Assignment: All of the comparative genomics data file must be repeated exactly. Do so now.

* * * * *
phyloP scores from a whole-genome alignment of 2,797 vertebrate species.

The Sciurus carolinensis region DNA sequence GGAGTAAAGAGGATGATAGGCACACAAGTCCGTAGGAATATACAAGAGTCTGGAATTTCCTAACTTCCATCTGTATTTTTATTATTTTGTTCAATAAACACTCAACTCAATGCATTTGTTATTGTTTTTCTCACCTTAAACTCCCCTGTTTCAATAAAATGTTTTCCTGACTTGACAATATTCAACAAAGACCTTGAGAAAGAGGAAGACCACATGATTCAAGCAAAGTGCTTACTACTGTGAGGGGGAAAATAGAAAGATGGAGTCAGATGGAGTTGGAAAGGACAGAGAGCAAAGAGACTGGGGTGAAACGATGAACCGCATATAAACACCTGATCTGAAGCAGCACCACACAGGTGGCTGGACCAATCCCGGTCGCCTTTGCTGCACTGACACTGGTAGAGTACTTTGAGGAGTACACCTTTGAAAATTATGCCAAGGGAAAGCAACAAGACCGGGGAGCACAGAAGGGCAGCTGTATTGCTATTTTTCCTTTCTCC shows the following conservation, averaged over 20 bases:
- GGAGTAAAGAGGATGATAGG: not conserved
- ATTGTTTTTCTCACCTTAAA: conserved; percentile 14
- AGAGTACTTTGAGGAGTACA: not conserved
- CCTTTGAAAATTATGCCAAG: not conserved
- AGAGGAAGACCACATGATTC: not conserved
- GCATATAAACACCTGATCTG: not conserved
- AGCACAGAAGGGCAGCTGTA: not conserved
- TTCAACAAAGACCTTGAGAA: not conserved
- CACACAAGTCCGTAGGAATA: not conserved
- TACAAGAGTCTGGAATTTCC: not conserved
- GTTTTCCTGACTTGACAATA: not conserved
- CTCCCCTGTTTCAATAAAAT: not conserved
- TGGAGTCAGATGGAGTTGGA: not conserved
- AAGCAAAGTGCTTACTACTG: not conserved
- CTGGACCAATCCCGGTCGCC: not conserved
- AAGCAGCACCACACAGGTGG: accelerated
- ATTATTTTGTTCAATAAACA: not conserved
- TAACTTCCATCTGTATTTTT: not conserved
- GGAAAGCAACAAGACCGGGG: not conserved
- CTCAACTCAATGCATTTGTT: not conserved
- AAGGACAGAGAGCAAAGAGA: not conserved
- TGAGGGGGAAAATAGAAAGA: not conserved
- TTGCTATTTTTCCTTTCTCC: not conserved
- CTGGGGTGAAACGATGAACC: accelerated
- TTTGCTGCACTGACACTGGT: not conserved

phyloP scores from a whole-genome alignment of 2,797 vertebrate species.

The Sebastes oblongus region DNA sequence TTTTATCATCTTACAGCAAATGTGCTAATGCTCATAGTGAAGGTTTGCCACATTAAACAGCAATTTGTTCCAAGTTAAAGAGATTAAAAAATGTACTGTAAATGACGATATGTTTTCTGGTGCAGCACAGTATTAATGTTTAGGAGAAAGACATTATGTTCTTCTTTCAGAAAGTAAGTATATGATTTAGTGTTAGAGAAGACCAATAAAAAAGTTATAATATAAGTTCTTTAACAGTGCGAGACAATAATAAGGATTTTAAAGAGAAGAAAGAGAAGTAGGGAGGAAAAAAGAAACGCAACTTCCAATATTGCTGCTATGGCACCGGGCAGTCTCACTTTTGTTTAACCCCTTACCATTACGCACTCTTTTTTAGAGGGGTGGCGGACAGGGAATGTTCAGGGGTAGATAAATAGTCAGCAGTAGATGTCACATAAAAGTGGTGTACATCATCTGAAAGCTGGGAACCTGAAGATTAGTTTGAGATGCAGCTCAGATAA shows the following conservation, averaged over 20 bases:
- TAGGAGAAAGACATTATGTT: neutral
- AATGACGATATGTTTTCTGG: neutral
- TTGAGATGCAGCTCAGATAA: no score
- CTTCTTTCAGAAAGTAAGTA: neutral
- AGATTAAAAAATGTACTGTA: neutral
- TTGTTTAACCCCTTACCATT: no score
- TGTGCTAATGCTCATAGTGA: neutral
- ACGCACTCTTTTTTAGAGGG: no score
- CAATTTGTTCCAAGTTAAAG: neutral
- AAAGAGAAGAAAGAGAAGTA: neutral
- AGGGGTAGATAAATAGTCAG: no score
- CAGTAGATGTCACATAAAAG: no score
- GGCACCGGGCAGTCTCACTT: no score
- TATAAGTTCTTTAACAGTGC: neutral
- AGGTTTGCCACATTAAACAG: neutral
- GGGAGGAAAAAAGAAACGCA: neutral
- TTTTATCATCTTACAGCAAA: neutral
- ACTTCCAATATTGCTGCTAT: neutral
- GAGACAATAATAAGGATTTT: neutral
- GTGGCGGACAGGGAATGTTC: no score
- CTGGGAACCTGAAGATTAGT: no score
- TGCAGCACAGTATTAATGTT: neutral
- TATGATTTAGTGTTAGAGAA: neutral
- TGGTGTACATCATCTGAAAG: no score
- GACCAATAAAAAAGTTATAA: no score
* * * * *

phyloP scores from a whole-genome alignment of 2,797 vertebrate species.

The Sciurus carolinensis region DNA sequence GGAGTAAAGAGGATGATAGGCACACAAGTCCGTAGGAATATACAAGAGTCTGGAATTTCCTAACTTCCATCTGTATTTTTATTATTTTGTTCAATAAACACTCAACTCAATGCATTTGTTATTGTTTTTCTCACCTTAAACTCCCCTGTTTCAATAAAATGTTTTCCTGACTTGACAATATTCAACAAAGACCTTGAGAAAGAGGAAGACCACATGATTCAAGCAAAGTGCTTACTACTGTGAGGGGGAAAATAGAAAGATGGAGTCAGATGGAGTTGGAAAGGACAGAGAGCAAAGAGACTGGGGTGAAACGATGAACCGCATATAAACACCTGATCTGAAGCAGCACCACACAGGTGGCTGGACCAATCCCGGTCGCCTTTGCTGCACTGACACTGGTAGAGTACTTTGAGGAGTACACCTTTGAAAATTATGCCAAGGGAAAGCAACAAGACCGGGGAGCACAGAAGGGCAGCTGTATTGCTATTTTTCCTTTCTCC shows the following conservation, averaged over 20 bases:
- GGAGTAAAGAGGATGATAGG: not conserved
- ATTGTTTTTCTCACCTTAAA: conserved; percentile 14
- AGAGTACTTTGAGGAGTACA: not conserved
- CCTTTGAAAATTATGCCAAG: not conserved
- AGAGGAAGACCACATGATTC: not conserved
- GCATATAAACACCTGATCTG: not conserved
- AGCACAGAAGGGCAGCTGTA: not conserved
- TTCAACAAAGACCTTGAGAA: not conserved
- CACACAAGTCCGTAGGAATA: not conserved
- TACAAGAGTCTGGAATTTCC: not conserved
- GTTTTCCTGACTTGACAATA: not conserved
- CTCCCCTGTTTCAATAAAAT: not conserved
- TGGAGTCAGATGGAGTTGGA: not conserved
- AAGCAAAGTGCTTACTACTG: not conserved
- CTGGACCAATCCCGGTCGCC: not conserved
- AAGCAGCACCACACAGGTGG: accelerated
- ATTATTTTGTTCAATAAACA: not conserved
- TAACTTCCATCTGTATTTTT: not conserved
- GGAAAGCAACAAGACCGGGG: not conserved
- CTCAACTCAATGCATTTGTT: not conserved
- AAGGACAGAGAGCAAAGAGA: not conserved
- TGAGGGGGAAAATAGAAAGA: not conserved
- TTGCTATTTTTCCTTTCTCC: not conserved
- CTGGGGTGAAACGATGAACC: accelerated
- TTTGCTGCACTGACACTGGT: not conserved

phyloP scores from a whole-genome alignment of 2,797 vertebrate species.

The Sebastes oblongus region DNA sequence TTTTATCATCTTACAGCAAATGTGCTAATGCTCATAGTGAAGGTTTGCCACATTAAACAGCAATTTGTTCCAAGTTAAAGAGATTAAAAAATGTACTGTAAATGACGATATGTTTTCTGGTGCAGCACAGTATTAATGTTTAGGAGAAAGACATTATGTTCTTCTTTCAGAAAGTAAGTATATGATTTAGTGTTAGAGAAGACCAATAAAAAAGTTATAATATAAGTTCTTTAACAGTGCGAGACAATAATAAGGATTTTAAAGAGAAGAAAGAGAAGTAGGGAGGAAAAAAGAAACGCAACTTCCAATATTGCTGCTATGGCACCGGGCAGTCTCACTTTTGTTTAACCCCTTACCATTACGCACTCTTTTTTAGAGGGGTGGCGGACAGGGAATGTTCAGGGGTAGATAAATAGTCAGCAGTAGATGTCACATAAAAGTGGTGTACATCATCTGAAAGCTGGGAACCTGAAGATTAGTTTGAGATGCAGCTCAGATAA shows the following conservation, averaged over 20 bases:
- TAGGAGAAAGACATTATGTT: neutral
- AATGACGATATGTTTTCTGG: neutral
- TTGAGATGCAGCTCAGATAA: no score
- CTTCTTTCAGAAAGTAAGTA: neutral
- AGATTAAAAAATGTACTGTA: neutral
- TTGTTTAACCCCTTACCATT: no score
- TGTGCTAATGCTCATAGTGA: neutral
- ACGCACTCTTTTTTAGAGGG: no score
- CAATTTGTTCCAAGTTAAAG: neutral
- AAAGAGAAGAAAGAGAAGTA: neutral
- AGGGGTAGATAAATAGTCAG: no score
- CAGTAGATGTCACATAAAAG: no score
- GGCACCGGGCAGTCTCACTT: no score
- TATAAGTTCTTTAACAGTGC: neutral
- AGGTTTGCCACATTAAACAG: neutral
- GGGAGGAAAAAAGAAACGCA: neutral
- TTTTATCATCTTACAGCAAA: neutral
- ACTTCCAATATTGCTGCTAT: neutral
- GAGACAATAATAAGGATTTT: neutral
- GTGGCGGACAGGGAATGTTC: no score
- CTGGGAACCTGAAGATTAGT: no score
- TGCAGCACAGTATTAATGTT: neutral
- TATGATTTAGTGTTAGAGAA: neutral
- TGGTGTACATCATCTGAAAG: no score
- GACCAATAAAAAAGTTATAA: no score